Meet New Faculty Member...Peter Grimes

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Peter Grimes
Grimes

Dr. Peter Grimes joined the faculty at UNC Pembroke in August of 2017 as Assistant Professor of English and the editor of Pembroke Magazine. Dr. Grimes completed his B.A. in Philosophy and Psychology at UNC-Chapel Hill, his M.F.A. in Creative Writing (fiction) at the University of Florida, and his Ph.D. in English and Comparative Literature at the University of Cincinnati. He grew up in Asheville, North Carolina taking walks in the country and exploring the woods, and he continues to enjoy finding solitude in nature. Many of his family members still live in Asheville, so he spends as much time with them as he can. Dr. Grimes also enjoys taking in other art forms—going to films, plays, art museums, musical performances, and he enjoys traveling to new cities, especially those not necessarily known to be tourist destinations.

“I majored in philosophy as an undergraduate because I loved identifying, questioning, and discussing the basic assumptions of human knowledge and belief. I added a double major in psychology because the development of human mind and character fascinates me. Indeed, a large part of what drives my fiction and nonfiction writing is a desire to understand both myself and others,” noted Grimes.

As an undergraduate, Dr. Grimes says that he was most inspired by his philosophy classes. “Being taken seriously for discussing the nature of reality with other teenagers engaged me on a deep level. My first philosophy professor, Dr. Geoffrey Sayre-McCord, had an energy and intellectual curiosity that rubbed off on many of his students in the lecture hall. His leather jacket, motorcycle, and abundant beard struck just the right chord,” stated Grimes.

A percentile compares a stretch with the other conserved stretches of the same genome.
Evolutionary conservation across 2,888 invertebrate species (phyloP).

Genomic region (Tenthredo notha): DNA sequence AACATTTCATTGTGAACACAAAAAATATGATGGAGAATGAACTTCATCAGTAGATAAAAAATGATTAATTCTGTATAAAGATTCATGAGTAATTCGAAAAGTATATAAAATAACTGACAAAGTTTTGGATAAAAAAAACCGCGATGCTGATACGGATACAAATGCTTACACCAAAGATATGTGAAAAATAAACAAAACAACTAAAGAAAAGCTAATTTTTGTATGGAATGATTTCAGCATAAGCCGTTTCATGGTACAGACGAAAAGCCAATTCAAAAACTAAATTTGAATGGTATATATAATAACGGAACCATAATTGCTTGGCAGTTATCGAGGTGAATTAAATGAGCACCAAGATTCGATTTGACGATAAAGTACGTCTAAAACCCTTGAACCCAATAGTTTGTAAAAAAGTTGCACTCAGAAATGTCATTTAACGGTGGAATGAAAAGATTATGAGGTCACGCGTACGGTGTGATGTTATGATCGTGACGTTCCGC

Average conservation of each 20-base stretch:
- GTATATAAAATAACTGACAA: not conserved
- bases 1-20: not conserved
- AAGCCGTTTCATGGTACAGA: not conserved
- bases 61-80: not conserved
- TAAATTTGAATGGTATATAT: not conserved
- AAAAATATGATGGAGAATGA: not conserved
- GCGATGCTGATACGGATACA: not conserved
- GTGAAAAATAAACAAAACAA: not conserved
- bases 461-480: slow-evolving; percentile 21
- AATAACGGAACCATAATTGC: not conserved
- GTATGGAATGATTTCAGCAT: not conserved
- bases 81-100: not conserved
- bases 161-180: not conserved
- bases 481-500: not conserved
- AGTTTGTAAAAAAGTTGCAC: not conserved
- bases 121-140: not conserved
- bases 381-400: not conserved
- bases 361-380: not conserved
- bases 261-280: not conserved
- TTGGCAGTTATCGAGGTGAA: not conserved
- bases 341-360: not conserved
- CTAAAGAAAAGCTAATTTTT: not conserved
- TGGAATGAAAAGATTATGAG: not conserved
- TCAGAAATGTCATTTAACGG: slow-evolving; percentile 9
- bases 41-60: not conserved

Dr. Grimes describes his favorite thing about studying English and Creative Writing by explaining that “the study of English—and creative writing in particular—is the study of articulation. In English classes, we answer the question, How do we write what we believe or feel or think? Is the act of writing the creation of belief? I tend to think it is. That makes it central to my way of life.”

In his previous position at Dickinson State University in Dickinson, North Dakota, Dr. Grimes directed the Creative Writing Program. He taught “all genres, all students, and all levels” since Dickinson is a smaller institution of about 1,400 students. He also oversaw the creation and editing of the student literary magazine, Impressions.

At Dickinson, he was able to develop meaningful relationships with students, and he feels confident that he will continue this practice at UNC Pembroke. “So far, my classes have been great,” stated Dr. Grimes. He also added, “I want to share with students that the writing process—especially in creative writing—takes a while to learn and trust, but once you do so, writing becomes infinitely more rewarding. You top yourself, better yourself, over and over.”
He really prefers the size of UNC Pembroke, and he is excited about the opportunities here. He is grateful to all of the faculty and staff who have welcomed him and answered his “abundant questions” with patience. 
“I’ve already begun a few friendships that have enriched my time here and started to make it feel like this is home,” said Grimes.
In his early days at UNC Pembroke, Dr. Grimes has been getting a handle on the operations and procedures needed to run Pembroke Magazine. He hopes to expand fundraising efforts and develop a student internship. He is scheduled to interview Shelby Stephenson, Poet Laureate of North Carolina and Professor Emeritus at UNC Pembroke, for the 50th Issue of the magazine. 
Dr. Grimes lives in Fayetteville with his wife Nancy, his two dogs, Herman and Moshi, and Bailey, their cat.